Tuesday, December 16, 2008

Sister Rosetta Tharpe

BONUS: That's All

CHARLEY PATTON, Grandfather of Rock 'n' Roll

A mean, hard-hearted mean, Patton's blues inscribed all the experiences of a Mississippi man into the rough and sometimes barely audible sounds he made for Paramount. He was one of the oldest of the major bluesmen - born in 1887, he bridges the gap between the blues and songster generations - and he sounds like a gruff, irritable figure, a self-taught musician but someone who knows he's damn good, even if he has his own manners. Blues didn't start with Patton, but he personified its expressionism - in the heat and flood of "Mississippi Bo Weavil Blues" and "High Water Everywhere" - and lived out its tissue of "saints and sinners" with an intensity which still strikes through these ancient records.

Mississippi Fred McDowell

Robert Johnson

If we didn't have these scratchy etchings it would have been necessary for someone to fake them. This is how the blues sound in the root of every imagination. Johnson was of an age with several still-surviving bluesmen - but his work, preserved from a moment in time in an anyway short life, supersedes all the journeymen traces the bulk of the recorded blues is every now and then heir to. The sessions had always carried with them the whiff of legend - when this set, augmenting the original releases ever so slightly, came out, it outsold every other record in America that same week. Johnson's guitar is as polyphonic as the wheels of a train, his voice as elemental as the wind; they pass the listener at an unbiddable distance and leave only the faintest trace, like steam on a window. This music is all about impermanency, which is possibly one reason why Johnson looks like a jaunty black tulip on the cover.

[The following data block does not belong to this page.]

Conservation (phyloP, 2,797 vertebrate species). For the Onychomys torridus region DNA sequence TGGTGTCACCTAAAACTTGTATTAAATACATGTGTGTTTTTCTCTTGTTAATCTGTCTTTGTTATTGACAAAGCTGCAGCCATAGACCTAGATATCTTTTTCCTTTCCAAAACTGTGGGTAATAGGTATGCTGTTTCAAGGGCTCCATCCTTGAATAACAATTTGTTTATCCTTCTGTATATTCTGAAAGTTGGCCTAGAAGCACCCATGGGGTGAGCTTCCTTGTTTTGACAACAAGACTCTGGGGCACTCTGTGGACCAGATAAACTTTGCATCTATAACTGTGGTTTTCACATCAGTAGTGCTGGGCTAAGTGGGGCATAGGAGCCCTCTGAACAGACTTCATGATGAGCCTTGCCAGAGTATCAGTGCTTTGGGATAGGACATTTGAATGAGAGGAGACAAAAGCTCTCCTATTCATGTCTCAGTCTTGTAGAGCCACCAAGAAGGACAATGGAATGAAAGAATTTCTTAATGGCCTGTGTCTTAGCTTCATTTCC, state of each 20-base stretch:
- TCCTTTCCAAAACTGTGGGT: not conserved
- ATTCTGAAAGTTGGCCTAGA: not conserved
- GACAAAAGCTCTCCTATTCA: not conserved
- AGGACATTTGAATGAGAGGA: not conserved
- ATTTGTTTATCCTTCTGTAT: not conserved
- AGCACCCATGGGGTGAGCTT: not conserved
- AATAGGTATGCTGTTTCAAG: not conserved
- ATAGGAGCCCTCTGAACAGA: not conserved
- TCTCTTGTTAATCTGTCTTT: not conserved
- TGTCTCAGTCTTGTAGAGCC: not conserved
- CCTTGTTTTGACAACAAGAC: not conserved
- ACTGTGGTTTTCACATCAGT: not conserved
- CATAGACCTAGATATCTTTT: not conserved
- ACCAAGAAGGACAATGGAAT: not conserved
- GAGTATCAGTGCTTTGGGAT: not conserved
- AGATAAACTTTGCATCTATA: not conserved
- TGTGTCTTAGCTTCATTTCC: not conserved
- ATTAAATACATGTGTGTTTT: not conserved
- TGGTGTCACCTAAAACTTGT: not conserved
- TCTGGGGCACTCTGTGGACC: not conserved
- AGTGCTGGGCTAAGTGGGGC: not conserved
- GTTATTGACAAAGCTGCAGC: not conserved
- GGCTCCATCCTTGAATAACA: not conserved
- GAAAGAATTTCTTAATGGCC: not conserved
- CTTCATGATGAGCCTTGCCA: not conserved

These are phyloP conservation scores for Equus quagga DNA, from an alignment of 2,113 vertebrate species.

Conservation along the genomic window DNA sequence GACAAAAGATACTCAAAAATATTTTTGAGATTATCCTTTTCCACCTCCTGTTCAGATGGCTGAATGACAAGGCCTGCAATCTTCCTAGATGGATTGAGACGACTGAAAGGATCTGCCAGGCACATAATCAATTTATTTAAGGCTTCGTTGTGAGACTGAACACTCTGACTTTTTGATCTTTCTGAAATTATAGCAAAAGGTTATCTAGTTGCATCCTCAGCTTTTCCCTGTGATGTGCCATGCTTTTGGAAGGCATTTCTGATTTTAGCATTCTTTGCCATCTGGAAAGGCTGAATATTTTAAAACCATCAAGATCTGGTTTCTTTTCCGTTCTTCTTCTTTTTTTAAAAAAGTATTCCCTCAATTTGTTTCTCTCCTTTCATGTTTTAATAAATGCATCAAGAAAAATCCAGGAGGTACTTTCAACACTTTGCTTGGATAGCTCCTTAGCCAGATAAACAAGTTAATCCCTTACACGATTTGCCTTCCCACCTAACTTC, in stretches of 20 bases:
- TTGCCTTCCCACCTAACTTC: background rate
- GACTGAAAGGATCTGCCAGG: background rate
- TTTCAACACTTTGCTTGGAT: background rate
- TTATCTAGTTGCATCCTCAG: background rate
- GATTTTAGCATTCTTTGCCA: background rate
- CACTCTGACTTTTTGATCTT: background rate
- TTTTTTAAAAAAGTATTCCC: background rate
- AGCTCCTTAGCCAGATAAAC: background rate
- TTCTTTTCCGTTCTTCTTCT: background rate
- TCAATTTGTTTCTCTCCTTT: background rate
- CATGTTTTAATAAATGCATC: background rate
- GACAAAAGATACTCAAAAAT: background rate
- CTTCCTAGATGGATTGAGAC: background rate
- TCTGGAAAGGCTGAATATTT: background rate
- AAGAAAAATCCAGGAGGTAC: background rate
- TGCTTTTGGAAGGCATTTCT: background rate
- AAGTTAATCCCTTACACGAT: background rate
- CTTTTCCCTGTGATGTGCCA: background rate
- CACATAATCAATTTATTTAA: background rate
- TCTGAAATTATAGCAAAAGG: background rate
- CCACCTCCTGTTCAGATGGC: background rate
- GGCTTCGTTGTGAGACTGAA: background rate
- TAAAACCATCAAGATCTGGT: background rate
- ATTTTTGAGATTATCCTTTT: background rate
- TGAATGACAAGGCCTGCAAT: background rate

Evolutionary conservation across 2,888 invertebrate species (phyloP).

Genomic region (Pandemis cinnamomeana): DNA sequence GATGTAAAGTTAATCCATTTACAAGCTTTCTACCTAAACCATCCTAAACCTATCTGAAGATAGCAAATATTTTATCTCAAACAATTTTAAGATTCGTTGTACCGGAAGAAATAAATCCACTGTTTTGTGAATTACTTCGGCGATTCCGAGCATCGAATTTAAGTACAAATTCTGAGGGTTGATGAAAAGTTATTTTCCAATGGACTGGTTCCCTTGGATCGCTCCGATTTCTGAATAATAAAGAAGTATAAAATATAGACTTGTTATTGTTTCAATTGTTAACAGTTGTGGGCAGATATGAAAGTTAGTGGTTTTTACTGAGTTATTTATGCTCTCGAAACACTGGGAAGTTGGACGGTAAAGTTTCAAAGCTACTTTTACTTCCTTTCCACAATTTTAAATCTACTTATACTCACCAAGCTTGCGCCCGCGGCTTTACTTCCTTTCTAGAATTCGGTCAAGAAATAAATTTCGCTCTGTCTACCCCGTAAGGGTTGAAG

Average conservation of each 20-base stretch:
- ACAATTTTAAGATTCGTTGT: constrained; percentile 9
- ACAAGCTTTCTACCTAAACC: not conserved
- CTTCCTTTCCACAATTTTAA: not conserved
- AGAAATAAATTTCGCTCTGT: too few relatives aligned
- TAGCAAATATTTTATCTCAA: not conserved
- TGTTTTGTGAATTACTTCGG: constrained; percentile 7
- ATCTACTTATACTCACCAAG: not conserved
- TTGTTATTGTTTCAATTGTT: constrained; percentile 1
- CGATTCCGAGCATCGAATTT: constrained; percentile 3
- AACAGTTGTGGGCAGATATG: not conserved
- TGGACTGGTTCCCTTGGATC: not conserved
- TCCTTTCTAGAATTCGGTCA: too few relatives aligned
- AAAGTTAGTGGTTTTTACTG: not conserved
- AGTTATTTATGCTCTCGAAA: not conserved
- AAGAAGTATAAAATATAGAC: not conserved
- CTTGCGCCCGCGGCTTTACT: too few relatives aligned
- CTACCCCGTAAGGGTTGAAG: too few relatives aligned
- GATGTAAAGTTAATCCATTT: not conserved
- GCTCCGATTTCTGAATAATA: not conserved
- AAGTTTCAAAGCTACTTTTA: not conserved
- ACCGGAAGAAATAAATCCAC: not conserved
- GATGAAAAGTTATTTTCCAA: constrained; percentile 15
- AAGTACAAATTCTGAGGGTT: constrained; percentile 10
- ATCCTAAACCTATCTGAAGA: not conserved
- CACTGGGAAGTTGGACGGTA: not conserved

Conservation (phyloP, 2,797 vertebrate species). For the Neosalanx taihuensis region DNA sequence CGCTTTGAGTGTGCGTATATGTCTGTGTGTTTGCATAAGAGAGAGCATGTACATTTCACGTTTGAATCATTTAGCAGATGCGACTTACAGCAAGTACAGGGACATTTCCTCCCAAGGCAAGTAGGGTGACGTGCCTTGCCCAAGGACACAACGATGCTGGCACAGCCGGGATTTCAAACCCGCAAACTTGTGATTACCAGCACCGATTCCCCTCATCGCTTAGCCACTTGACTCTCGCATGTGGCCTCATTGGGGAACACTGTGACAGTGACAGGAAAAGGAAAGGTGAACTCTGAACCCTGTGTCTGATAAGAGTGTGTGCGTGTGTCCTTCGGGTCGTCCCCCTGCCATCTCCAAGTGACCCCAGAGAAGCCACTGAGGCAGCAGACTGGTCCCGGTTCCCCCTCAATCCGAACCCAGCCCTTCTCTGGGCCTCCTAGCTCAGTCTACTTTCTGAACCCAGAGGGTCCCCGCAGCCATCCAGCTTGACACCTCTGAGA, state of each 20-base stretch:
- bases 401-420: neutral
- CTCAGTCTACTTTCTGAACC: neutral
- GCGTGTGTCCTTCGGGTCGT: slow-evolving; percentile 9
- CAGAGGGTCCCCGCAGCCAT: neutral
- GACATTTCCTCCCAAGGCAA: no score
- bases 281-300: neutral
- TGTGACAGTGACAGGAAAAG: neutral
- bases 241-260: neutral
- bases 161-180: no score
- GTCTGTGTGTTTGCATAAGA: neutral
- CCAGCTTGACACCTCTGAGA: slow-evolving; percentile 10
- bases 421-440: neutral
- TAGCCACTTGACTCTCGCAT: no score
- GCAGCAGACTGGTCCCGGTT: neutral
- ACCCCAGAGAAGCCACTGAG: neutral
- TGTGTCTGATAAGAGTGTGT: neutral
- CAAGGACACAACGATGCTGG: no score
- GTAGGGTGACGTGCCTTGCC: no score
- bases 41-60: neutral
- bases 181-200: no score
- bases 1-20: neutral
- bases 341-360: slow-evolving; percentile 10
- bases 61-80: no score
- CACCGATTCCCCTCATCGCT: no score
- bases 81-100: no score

T-Bone Walker

Aaron Walker pioneered the electric guitar sound that helped create the blues and thus influenced all popular music that followed.

He played one of the first electric guitars in the mid-‘30s, recording with it in 1939. His “T-Bone Blues,” recorded as a member of Les Hite’s Cotton Club Orchestra, and “Stormy Monday” both became blues classics, demonstrating his jazz-based blues style.

His single-string solos influenced blues players like B.B. King and such rockers as Eric Clapton and Stevie Ray Vaughan.

Walker continued to perform through the ‘70s, dying of a stroke in 1975 after suffering ulcer and alcoholism problems most of his life.

Elmore James

Bluesman Elmore James was inspired by the local performances of Robert Johnson to take up the guitar. It was, in fact, a number by Johnson ("Dust My Broom") that became James’ signature song and laid the foundation for his recording career. First cut by James in August 1951, “Dust My Broom” contains the strongest example of his stylistic signature: a swooping, full-octave opening figure on slide guitar. His influence went beyond that one riff, however, as he’s been virtually credited with inventing blues rock by virtue of energizing primal riffs with a raw, driving intensity.